April 22, 2024


Unlimited Technology

BuzzFeed News union members plan walkout for same day as SPAC IPO vote

Members of BuzzFeed News’ union said they plan to walk out on the job at noon Thursday, the same day shareholders will vote on whether or not to take BuzzFeed public via a SPAC IPO.

Why it matters: Digital media companies are anxiously eyeing BuzzFeed’s expected public debut to see whether the market responds positively to a digital media firm trading publicly. Pressure from its news union could complicate that process.

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Catch up quick: BuzzFeed News employees voted to unionize with the NewsGuild of New York in February of 2019, following mass layoffs.

  • At the time, union members said that they have “legitimate grievances about unfair pay disparities, mismanaged pivots and layoffs, weak benefits, skyrocketing health insurance costs, diversity and more.”

  • Union members say they are walking out now after “fighting for two years to reach a fair union contract.”

By the numbers: About 60 BuzzFeed News union members will participate in the walkout, per a source familiar with the plans. BuzzFeed as a whole, including HuffPost, is around 1,100 employees.

  • BuzzFeed is expected to close on a deal to merge with Complex Networks, a lifestyle and entertainment media company, this week. If it merges with Complex Networks, it will have around 1,400 employees.

Details: In a statement, the NewsGuild said union workers are walking off the job “with 100% participation” Thursday to put pressure on management to negotiate better contract terms over things like “adequate pay raises, affordable health care, a sensible outside work policy, and reasonable discipline standards.”

  • The union will share testimonials from unit members via its Twitter account, @BuzzFeedUnion, “about why they’re walking out and the value the union has already demonstrated to them,” per a statement. It will also hold a virtual rally on Twitter Spaces from the @BuzzFeedUnion, accounts at noon ET.

  • The union is asking for a 1% guaranteed wage increase per year and a salary floor of $50,000.

  • A source familiar with the negotiations between management and the union says the two groups are meeting every other week and are currently exchanging counters on wage economics.

What they’re saying: “Management is touting BuzzFeed as the future of digital media, while at the same time proposing to control our personal online activity,” politics reporter Ema O’Connor said in the Newsguild press statement announcing the walkout.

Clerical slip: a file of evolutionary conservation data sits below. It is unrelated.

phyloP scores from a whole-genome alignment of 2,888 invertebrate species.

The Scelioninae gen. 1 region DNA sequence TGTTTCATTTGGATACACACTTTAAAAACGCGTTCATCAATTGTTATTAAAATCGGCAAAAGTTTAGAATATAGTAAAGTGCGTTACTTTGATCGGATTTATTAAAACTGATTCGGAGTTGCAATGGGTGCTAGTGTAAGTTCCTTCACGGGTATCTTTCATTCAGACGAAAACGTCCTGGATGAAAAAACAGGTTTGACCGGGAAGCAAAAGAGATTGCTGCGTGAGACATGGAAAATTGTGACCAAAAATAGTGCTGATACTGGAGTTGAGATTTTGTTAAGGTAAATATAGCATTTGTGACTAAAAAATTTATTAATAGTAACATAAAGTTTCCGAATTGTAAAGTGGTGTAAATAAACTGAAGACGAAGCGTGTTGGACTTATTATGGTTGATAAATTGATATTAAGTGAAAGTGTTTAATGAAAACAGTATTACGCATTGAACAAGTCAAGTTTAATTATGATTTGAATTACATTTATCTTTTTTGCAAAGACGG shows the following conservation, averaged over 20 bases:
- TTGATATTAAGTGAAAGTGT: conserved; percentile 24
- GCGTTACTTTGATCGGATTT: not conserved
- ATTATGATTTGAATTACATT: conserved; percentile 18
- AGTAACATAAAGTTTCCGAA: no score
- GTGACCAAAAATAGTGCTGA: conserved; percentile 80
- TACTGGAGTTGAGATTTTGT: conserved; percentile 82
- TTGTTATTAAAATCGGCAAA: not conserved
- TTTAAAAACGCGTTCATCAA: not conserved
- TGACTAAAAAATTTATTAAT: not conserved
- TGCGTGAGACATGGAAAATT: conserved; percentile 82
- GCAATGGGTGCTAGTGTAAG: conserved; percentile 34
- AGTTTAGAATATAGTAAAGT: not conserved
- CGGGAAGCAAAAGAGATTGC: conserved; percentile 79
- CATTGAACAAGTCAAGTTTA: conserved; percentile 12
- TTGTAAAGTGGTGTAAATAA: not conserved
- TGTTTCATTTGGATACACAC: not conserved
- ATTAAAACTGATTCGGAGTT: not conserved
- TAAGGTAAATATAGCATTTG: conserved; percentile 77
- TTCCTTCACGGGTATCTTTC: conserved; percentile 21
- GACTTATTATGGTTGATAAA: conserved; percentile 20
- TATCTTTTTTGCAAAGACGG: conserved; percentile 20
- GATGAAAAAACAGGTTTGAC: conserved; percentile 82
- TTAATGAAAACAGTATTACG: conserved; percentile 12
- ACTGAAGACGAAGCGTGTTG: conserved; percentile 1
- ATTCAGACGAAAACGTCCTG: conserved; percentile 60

• In a statement, the union said BuzzFeed management has “dug in on a proposal regulating the creative work many of us do outside of our jobs, and it’s more restrictive than the current policy.”

  • “The proposal would require that union members get approval to so any outside ‘content’ work — including pitching a freelance article that falls outside of your newsroom beat, writing a personal Medium post about your mental health, posting outfits on Instagram, or even doing a makeup tutorial on TikTok.”

A spokesperson for BuzzFeed said that there’sa bargaining session planned for next Tuesday where we hope the union will present a response on these issues.”

  • “Before then, the company is gearing up for an incredibly exciting milestone: becoming the first publicly traded digital media company, and acquiring Complex Networks. We couldn’t be more excited about everything that lies ahead for BuzzFeed and its employees.”

The big picture: The pandemic has triggered a massive uptick in news media unionization efforts, especially among newer digital-first media companies that are at risk of being consolidated.

  • Last week, The New York Times’ products review site Wirecutter planned a five-day walkout during its busiest time of the year in an effort to get management to negotiate wage increases.

What’s next: If all goes according to plan, both the SPAC merger and BuzzFeed’s $300 million acquisition of Complex Networks would close by the end of the day Friday. The company would then begin trading on Dec. 6.

Go deeper: Media startups anxiously await BuzzFeed’s stock market debut

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